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Exploring the “First Food Most” Principle
Often when we think about buffets we think of heaps of food, big full plates and leaving a restaurant stuffed. New research suggests how a buffet line is set up may actually help improve the success of eating healthy foods and help those that are struggling with their weight.
Can you tell me about this new research study and how buffet lines actually improved consumption of healthy choices?
Leading food psychology researcher, Dr. Brain Wansink, and post-doctoral associate, Andrew Hanks, just released a study that explored the order in which you offer foods in a buffet line shifts what and how much you eat.
The study compared two breakfast buffet lines of seven different foods displayed from so called “healthiest” to least healthy and vice versa. Food order drastically influences what diners take in several ways.
Firstly, over 75% of diners took the first food offered. Secondly, the first three foods displayed comprised 66% of all the food diners served themselves. Thirdly the first food chosen biased what they chose next because diners chose complementary food choices that traditionally went together when it came to higher-fat foods. Those that chose cheesy eggs also chose bacon and potatoes since they are often traditional paired together. They also chose a higher number of food choices in general. Interestingly those that chose fruit first were not influenced in the same way potentially because fruit is not associated with a complimentary choice. The researchers reported that choosing fruit first may act as a healthy trigger for an overall healthy meal.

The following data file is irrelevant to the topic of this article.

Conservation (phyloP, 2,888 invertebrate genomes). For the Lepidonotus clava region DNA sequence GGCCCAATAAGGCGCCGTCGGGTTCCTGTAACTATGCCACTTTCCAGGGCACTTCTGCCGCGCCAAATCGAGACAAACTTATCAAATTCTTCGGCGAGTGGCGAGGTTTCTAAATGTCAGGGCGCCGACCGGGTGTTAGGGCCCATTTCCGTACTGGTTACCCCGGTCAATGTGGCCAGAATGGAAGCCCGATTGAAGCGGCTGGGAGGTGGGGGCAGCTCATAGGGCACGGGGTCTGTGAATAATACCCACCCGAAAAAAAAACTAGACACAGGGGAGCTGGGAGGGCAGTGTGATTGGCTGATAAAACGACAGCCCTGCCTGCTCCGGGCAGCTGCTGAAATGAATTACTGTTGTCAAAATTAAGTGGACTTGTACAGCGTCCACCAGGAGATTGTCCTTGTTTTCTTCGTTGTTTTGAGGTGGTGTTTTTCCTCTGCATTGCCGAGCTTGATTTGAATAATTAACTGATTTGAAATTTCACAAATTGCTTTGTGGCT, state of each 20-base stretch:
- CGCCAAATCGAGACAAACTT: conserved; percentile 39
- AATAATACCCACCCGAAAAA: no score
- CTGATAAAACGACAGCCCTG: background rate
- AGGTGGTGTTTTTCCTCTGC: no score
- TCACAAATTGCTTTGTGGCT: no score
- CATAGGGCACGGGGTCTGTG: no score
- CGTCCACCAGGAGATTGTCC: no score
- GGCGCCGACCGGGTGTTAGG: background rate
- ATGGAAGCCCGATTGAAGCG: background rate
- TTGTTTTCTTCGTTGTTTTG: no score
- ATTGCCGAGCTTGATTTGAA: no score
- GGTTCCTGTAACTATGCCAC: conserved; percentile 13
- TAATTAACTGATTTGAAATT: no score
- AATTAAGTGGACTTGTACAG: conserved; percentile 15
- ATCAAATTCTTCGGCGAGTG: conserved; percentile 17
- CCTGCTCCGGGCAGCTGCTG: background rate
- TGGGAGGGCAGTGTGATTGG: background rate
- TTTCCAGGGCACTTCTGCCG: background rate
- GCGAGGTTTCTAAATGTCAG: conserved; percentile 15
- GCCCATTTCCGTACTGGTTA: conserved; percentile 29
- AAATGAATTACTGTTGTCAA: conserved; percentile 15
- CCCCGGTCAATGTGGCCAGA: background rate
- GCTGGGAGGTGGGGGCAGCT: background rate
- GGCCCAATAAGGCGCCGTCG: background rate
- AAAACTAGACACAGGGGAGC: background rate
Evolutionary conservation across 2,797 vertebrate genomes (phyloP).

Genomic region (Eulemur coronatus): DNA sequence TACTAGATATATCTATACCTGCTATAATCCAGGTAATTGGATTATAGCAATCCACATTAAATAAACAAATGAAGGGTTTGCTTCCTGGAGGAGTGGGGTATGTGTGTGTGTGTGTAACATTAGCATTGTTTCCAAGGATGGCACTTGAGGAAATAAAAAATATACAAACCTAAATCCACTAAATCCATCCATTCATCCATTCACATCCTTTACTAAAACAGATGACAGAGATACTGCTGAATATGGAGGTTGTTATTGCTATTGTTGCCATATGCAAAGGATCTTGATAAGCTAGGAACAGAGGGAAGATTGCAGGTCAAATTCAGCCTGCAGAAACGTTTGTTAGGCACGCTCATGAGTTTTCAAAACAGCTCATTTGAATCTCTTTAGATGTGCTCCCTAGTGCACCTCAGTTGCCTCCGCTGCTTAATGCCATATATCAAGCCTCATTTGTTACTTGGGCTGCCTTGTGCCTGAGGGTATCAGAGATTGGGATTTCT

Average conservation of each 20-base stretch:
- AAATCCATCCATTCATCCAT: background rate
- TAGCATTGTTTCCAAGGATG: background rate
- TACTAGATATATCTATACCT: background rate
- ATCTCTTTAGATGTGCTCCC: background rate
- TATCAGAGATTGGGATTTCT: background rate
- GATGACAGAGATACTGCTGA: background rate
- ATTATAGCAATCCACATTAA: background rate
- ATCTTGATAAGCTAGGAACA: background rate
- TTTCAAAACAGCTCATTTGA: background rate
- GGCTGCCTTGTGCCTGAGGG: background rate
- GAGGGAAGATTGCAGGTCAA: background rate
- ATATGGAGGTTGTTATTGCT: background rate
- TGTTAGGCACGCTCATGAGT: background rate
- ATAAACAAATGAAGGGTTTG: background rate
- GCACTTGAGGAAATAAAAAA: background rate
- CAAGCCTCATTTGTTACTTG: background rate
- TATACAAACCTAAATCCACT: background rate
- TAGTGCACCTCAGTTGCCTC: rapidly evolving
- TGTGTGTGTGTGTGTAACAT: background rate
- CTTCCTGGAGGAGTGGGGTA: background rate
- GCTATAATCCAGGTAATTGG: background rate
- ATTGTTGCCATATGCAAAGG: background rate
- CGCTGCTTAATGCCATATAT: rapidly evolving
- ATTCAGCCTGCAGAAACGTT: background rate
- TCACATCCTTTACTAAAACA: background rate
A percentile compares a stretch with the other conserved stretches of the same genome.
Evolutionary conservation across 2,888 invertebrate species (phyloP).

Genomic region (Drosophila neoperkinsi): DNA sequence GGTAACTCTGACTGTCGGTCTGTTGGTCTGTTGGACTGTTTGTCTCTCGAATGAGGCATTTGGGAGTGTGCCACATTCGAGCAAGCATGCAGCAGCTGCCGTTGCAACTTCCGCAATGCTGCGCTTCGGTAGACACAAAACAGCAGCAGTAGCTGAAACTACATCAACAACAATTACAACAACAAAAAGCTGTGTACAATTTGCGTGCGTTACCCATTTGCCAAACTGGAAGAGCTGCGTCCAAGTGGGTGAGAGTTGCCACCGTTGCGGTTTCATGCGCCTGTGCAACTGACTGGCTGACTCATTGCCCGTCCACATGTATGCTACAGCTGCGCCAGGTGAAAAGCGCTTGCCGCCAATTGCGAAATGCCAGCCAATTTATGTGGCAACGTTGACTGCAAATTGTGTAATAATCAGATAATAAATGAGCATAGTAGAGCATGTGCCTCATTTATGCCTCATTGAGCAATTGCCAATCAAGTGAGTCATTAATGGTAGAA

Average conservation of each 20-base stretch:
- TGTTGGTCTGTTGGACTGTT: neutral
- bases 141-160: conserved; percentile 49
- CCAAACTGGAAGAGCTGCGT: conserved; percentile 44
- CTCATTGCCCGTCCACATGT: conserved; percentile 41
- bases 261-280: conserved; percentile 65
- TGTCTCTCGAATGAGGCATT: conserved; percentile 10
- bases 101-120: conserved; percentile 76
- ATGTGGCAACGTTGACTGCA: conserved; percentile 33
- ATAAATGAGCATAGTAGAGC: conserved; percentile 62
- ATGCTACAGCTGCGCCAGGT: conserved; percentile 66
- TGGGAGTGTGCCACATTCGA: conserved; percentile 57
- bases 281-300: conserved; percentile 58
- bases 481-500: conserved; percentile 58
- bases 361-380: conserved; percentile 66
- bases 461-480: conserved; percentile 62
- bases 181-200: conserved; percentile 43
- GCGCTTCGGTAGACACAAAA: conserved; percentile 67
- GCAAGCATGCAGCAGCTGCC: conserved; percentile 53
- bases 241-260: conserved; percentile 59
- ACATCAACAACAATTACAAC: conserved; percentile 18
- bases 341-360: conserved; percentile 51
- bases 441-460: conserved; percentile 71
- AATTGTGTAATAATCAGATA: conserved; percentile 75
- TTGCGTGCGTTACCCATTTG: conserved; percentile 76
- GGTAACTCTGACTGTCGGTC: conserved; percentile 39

Although the study did have limitations and further research is needed, it does show that the order in which food is served known as the “first food most” principle can influence our eating patterns.
How can we use this research to help us at the buffet line when they may not have displayed things in a healthy order?
The best thing to do before you fill your plate with anything is to scan the entire buffet line and see what choices are available. Think about what you really truly love and what might be unique to the event that would be interesting to try. Using the “first food most” principle start with veggies and fruit which for adults we are hoping will compile half of your plate. Next find the yummiest looking protein option to fill one-quarter of your plate along with your top choice for a grain/starch for the remaining one-quarter of your plate.
Also keep in mind another principle known as “sensory specific satiety” which states that our senses (such as taste, smell and even sight) get numbed and overwhelmed if they continually experience the same stimulus. This is why we eat more when there is variety. Chances are you will eat more overall if you put six different foods on your plate than if you choose only three.
How does this research on buffets potentially apply to our homes and feeding picky eaters?
This research may also help you think about changing the order of how you serve meals in your home if you have a family member that is either overweight or underweight or struggles with picky eating. If you have a family member or child that is underweight or suffering with a medical condition that is negatively influencing appetite think about offering the most calorically dense options as a first course. If you are overweight do the opposite and offer veggies and fruit first such as a salad at the beginning of the meal. If you are feeding a picky eater think about offering least favorite foods first when appetite is high and favorite foods as a second course.
How does this research on buffets potentially apply to the restaurant industry?
This research may also have applications for restaurants looking to save on cost and help support the large percentage of Canadians that are overweight or have health issues and need to make better choices. If there are certain excess items that need to be used first for inventory management placing these on the buffet first may be consumed in greater amounts. Restaurants looking to target weight and health conscious consumers and create a beautiful visual display may do best by placing attractive fruit and veggie dishes and salads first.